The importance of cancer screening for young adults

 

Many health-conscious Americans consider cancer to be an ailment that is, for the most part, confined to the later years of one's life. Most healthcare organizations only begin to recommend cancer screenings for men after age 40. Likewise, much of the conversation around women's cancer tends to focus on breast cancer.

Young adults often overlook the dangers of colorectal cancer, and yet there has been a sharp rise in cases of colon and rectal cancer over the past several decades. According to The New York Times, people born after 1990 have double the risk of colon cancer and quadruple the risk of rectal cancer as compared to people born in 1950.

Stats like these make it more important than ever for doctors to speak with their younger patients about cancer screening.

The rise of colorectal cancer

Young adults tend to wait longer to get screened for cancer than older adults. That means that, when cancer is found in a younger person, it is often further progressed. At that point, the disease may be harder to treat.

NYT reported cancer experts are not entirely sure what's causing the rise of colorectal cancer in young adults, but they have a few guesses. Obesity and sedentary lifestyle choices may increase an individual's chances of getting cancer, as do habits such as excessive consumption of alcohol and tobacco. Inflammatory bowel disease and Type 2 diabetes may also increase the risk of cancer.

Colorectal cancer affects men and women. Young adults in their 20s and 30s should have some understanding of its warning signs.

People born in 1990 have double the risk of colon cancer as people born in 1950.People born in 1990 have double the risk of colon cancer as people born in 1950.

Potential warning signs of cancer

Cancer is often difficult to diagnose, because early symptoms may mimic those of other ailments. Roswell Park Cancer Institute noted the following potential symptoms of cancer that young people should know:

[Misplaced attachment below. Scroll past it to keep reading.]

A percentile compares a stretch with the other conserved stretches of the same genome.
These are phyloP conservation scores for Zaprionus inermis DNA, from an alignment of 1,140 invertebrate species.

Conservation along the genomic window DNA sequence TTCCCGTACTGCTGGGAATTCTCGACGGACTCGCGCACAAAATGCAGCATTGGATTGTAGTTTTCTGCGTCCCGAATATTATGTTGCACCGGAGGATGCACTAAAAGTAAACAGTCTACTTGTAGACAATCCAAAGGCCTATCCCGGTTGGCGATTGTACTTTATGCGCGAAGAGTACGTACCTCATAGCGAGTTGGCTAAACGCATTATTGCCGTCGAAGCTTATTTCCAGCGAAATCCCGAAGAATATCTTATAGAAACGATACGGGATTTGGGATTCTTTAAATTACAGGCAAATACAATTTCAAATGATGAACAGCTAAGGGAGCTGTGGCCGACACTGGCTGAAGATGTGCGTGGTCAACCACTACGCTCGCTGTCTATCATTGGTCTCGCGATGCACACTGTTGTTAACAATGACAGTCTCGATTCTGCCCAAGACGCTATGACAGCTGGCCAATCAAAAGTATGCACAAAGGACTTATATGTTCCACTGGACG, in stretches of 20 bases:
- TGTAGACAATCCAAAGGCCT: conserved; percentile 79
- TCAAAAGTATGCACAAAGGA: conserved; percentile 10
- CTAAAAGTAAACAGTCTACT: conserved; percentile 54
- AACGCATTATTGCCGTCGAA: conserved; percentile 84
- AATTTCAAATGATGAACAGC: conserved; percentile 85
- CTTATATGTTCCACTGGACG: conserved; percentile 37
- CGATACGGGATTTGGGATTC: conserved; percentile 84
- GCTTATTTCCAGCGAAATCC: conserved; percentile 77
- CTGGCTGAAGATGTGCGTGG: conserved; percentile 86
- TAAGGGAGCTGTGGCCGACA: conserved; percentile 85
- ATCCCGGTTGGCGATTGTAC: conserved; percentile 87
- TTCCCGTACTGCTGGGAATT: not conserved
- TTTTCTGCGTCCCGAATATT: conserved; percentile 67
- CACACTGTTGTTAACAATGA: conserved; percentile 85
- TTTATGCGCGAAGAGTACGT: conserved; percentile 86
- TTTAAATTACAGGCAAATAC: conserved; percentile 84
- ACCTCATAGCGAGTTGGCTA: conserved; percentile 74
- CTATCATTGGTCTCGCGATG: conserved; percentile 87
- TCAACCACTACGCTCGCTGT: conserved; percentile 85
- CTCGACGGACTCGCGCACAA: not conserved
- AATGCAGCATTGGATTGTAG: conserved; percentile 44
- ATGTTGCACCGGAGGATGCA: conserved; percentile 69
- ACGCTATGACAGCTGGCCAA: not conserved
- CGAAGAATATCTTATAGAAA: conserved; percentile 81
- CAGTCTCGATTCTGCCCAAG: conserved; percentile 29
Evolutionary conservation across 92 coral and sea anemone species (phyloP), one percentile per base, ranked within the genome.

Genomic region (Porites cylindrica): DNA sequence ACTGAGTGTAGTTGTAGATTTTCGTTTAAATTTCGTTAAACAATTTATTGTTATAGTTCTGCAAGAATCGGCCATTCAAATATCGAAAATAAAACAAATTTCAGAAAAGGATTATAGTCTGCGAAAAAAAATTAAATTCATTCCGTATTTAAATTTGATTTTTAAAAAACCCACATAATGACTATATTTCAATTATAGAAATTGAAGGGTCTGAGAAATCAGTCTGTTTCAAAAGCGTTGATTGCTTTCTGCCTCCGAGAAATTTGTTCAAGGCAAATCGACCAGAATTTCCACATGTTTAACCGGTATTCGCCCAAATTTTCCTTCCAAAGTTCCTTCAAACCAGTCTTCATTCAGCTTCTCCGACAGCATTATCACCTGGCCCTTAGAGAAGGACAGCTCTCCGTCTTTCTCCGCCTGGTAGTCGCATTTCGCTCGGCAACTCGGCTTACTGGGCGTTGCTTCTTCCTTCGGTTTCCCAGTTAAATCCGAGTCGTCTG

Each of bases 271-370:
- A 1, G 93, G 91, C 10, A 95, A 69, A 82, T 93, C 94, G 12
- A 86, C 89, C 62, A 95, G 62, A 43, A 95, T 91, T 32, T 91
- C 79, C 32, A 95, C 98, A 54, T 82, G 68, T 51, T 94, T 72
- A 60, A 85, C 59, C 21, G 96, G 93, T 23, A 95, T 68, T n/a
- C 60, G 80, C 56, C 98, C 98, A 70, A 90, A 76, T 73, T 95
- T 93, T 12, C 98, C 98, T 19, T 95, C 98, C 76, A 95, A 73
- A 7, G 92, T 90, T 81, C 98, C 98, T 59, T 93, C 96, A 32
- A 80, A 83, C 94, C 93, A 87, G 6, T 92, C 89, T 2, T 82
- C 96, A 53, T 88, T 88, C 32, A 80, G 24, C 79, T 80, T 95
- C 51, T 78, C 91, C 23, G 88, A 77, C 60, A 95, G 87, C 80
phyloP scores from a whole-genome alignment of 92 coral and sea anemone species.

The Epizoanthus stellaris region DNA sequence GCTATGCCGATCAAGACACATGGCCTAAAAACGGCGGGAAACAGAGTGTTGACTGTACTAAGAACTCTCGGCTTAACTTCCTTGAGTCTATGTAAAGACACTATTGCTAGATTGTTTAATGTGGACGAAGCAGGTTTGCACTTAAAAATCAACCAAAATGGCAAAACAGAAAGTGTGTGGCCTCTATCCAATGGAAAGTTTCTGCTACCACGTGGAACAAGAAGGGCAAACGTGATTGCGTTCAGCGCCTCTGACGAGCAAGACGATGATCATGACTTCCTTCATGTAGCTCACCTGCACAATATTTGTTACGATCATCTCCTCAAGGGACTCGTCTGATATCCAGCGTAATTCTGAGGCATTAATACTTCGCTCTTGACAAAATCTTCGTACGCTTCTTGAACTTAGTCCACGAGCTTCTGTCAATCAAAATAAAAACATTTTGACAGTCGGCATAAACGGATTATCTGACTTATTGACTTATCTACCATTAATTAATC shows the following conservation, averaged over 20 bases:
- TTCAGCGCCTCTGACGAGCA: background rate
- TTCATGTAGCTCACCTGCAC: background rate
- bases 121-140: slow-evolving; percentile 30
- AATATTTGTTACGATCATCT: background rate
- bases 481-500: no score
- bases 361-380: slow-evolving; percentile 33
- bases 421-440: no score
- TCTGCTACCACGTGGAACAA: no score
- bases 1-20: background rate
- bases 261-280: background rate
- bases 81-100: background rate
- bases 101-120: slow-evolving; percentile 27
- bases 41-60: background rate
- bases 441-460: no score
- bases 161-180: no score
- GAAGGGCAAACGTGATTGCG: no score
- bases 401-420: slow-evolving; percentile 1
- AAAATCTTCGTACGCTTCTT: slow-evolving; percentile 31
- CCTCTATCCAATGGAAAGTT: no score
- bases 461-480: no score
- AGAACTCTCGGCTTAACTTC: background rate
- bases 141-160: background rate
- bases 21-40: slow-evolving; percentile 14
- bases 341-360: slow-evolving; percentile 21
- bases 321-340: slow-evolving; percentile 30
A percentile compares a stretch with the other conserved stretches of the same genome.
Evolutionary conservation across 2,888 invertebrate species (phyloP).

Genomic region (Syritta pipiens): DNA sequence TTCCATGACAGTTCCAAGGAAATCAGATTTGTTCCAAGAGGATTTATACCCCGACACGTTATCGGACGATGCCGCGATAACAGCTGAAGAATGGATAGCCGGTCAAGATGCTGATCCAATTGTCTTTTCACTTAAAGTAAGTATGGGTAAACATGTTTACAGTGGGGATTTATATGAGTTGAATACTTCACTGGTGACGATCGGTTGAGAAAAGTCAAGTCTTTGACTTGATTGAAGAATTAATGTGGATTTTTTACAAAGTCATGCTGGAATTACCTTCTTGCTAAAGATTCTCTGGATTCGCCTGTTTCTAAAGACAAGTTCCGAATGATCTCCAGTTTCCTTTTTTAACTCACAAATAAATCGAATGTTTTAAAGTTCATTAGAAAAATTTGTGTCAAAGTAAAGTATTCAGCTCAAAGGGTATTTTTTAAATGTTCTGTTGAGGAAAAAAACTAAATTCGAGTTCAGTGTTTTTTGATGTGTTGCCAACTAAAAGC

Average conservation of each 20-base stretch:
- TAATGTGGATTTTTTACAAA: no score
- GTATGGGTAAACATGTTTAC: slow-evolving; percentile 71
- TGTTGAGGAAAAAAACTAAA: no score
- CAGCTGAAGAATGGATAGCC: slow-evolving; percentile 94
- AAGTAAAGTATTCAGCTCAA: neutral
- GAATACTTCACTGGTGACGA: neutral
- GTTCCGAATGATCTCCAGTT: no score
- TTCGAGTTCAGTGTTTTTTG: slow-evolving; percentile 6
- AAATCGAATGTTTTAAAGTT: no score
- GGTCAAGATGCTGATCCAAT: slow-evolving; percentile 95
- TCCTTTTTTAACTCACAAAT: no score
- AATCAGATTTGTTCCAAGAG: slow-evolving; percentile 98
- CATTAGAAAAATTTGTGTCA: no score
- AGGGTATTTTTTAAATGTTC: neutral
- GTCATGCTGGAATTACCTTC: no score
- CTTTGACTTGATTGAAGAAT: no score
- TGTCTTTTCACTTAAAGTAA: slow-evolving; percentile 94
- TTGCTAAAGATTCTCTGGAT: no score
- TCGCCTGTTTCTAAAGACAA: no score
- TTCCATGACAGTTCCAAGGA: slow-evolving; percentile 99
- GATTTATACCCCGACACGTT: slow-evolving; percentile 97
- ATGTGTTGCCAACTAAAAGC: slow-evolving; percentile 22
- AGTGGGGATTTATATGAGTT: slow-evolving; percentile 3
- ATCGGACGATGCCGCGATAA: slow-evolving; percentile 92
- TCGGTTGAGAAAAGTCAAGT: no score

• Unexplained tiredness and energy loss.
  • Abnormal bruising and bleeding.
  • Ongoing pain in one part of the body.
  • Sudden loss of vision.
  • Loss of appetite and unexpected weight loss.
  • Moles that change color and shape.
  • Lumps or swelling of the breasts, stomach, testicles, neck or elsewhere on the body.

Other types of cancers that may affect young adults

Colorectal cancer isn't the type that may affect young adults. The American Cancer Society highlighted these forms of cancer as posing a potential threat to young people:

  • Leukemia: Cancer of the blood and bone marrow. Often presents as prolonged bone and joint pain.
  • Thyroid cancer: May present as a lump on the neck and is often associated with difficulty breathing and swallowing.
  • Testicular cancer: Men between 20 and 34 are at greatest risk for this type of cancer. May appear as a painless lump.
  • Breast cancer: This type of cancer is rare before age 30, but could appear at any age. Lumps may be painless or cause extreme discomfort.
  • Melanoma: Typically starts as a new spot on the skin. One of the most common cancers for people under 30.
  • Lymphoma: Lymph nodes that remain swollen for long periods may be a sign of this type of cancer.
  • Sarcoma: Soft-tissue sarcomas often affect the joints and connective tissue. Hard-tissue sarcomas develop around bones, most notably the pelvis, breastbone and ribs.

Physicians and nurses should talk with their younger patients about understanding the early warning signs of cancer. The sooner cancer is diagnosed, the easier it is to treat.

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